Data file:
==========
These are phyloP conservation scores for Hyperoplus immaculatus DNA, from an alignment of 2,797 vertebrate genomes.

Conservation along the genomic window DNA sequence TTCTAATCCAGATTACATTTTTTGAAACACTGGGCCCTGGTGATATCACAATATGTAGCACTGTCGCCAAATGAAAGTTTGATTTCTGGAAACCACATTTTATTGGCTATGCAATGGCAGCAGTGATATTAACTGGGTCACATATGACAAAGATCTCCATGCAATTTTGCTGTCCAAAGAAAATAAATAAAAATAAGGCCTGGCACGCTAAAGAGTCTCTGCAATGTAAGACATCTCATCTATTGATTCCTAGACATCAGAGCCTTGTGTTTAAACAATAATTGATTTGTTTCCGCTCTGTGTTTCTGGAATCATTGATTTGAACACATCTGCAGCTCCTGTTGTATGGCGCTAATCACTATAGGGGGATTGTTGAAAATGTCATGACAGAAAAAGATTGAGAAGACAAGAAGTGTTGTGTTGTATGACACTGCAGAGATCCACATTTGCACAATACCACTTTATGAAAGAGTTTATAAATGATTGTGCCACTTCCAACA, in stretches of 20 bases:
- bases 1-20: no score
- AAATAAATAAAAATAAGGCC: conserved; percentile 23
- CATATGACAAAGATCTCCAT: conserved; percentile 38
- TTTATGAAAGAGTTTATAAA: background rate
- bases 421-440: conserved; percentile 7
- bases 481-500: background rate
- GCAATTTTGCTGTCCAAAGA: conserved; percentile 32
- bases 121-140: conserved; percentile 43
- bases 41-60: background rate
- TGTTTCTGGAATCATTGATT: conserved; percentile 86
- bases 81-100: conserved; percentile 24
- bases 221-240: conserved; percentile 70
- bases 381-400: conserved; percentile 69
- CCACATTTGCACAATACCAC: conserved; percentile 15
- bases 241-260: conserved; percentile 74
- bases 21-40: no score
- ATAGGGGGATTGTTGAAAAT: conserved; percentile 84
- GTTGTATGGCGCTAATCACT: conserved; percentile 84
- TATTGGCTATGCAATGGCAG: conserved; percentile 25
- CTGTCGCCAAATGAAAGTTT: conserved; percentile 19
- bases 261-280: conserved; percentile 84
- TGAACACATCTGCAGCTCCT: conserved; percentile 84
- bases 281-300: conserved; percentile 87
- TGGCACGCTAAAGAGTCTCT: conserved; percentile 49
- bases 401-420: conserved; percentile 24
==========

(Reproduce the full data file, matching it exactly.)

These are phyloP conservation scores for Hyperoplus immaculatus DNA, from an alignment of 2,797 vertebrate genomes.

Conservation along the genomic window DNA sequence TTCTAATCCAGATTACATTTTTTGAAACACTGGGCCCTGGTGATATCACAATATGTAGCACTGTCGCCAAATGAAAGTTTGATTTCTGGAAACCACATTTTATTGGCTATGCAATGGCAGCAGTGATATTAACTGGGTCACATATGACAAAGATCTCCATGCAATTTTGCTGTCCAAAGAAAATAAATAAAAATAAGGCCTGGCACGCTAAAGAGTCTCTGCAATGTAAGACATCTCATCTATTGATTCCTAGACATCAGAGCCTTGTGTTTAAACAATAATTGATTTGTTTCCGCTCTGTGTTTCTGGAATCATTGATTTGAACACATCTGCAGCTCCTGTTGTATGGCGCTAATCACTATAGGGGGATTGTTGAAAATGTCATGACAGAAAAAGATTGAGAAGACAAGAAGTGTTGTGTTGTATGACACTGCAGAGATCCACATTTGCACAATACCACTTTATGAAAGAGTTTATAAATGATTGTGCCACTTCCAACA, in stretches of 20 bases:
- bases 1-20: no score
- AAATAAATAAAAATAAGGCC: conserved; percentile 23
- CATATGACAAAGATCTCCAT: conserved; percentile 38
- TTTATGAAAGAGTTTATAAA: background rate
- bases 421-440: conserved; percentile 7
- bases 481-500: background rate
- GCAATTTTGCTGTCCAAAGA: conserved; percentile 32
- bases 121-140: conserved; percentile 43
- bases 41-60: background rate
- TGTTTCTGGAATCATTGATT: conserved; percentile 86
- bases 81-100: conserved; percentile 24
- bases 221-240: conserved; percentile 70
- bases 381-400: conserved; percentile 69
- CCACATTTGCACAATACCAC: conserved; percentile 15
- bases 241-260: conserved; percentile 74
- bases 21-40: no score
- ATAGGGGGATTGTTGAAAAT: conserved; percentile 84
- GTTGTATGGCGCTAATCACT: conserved; percentile 84
- TATTGGCTATGCAATGGCAG: conserved; percentile 25
- CTGTCGCCAAATGAAAGTTT: conserved; percentile 19
- bases 261-280: conserved; percentile 84
- TGAACACATCTGCAGCTCCT: conserved; percentile 84
- bases 281-300: conserved; percentile 87
- TGGCACGCTAAAGAGTCTCT: conserved; percentile 49
- bases 401-420: conserved; percentile 24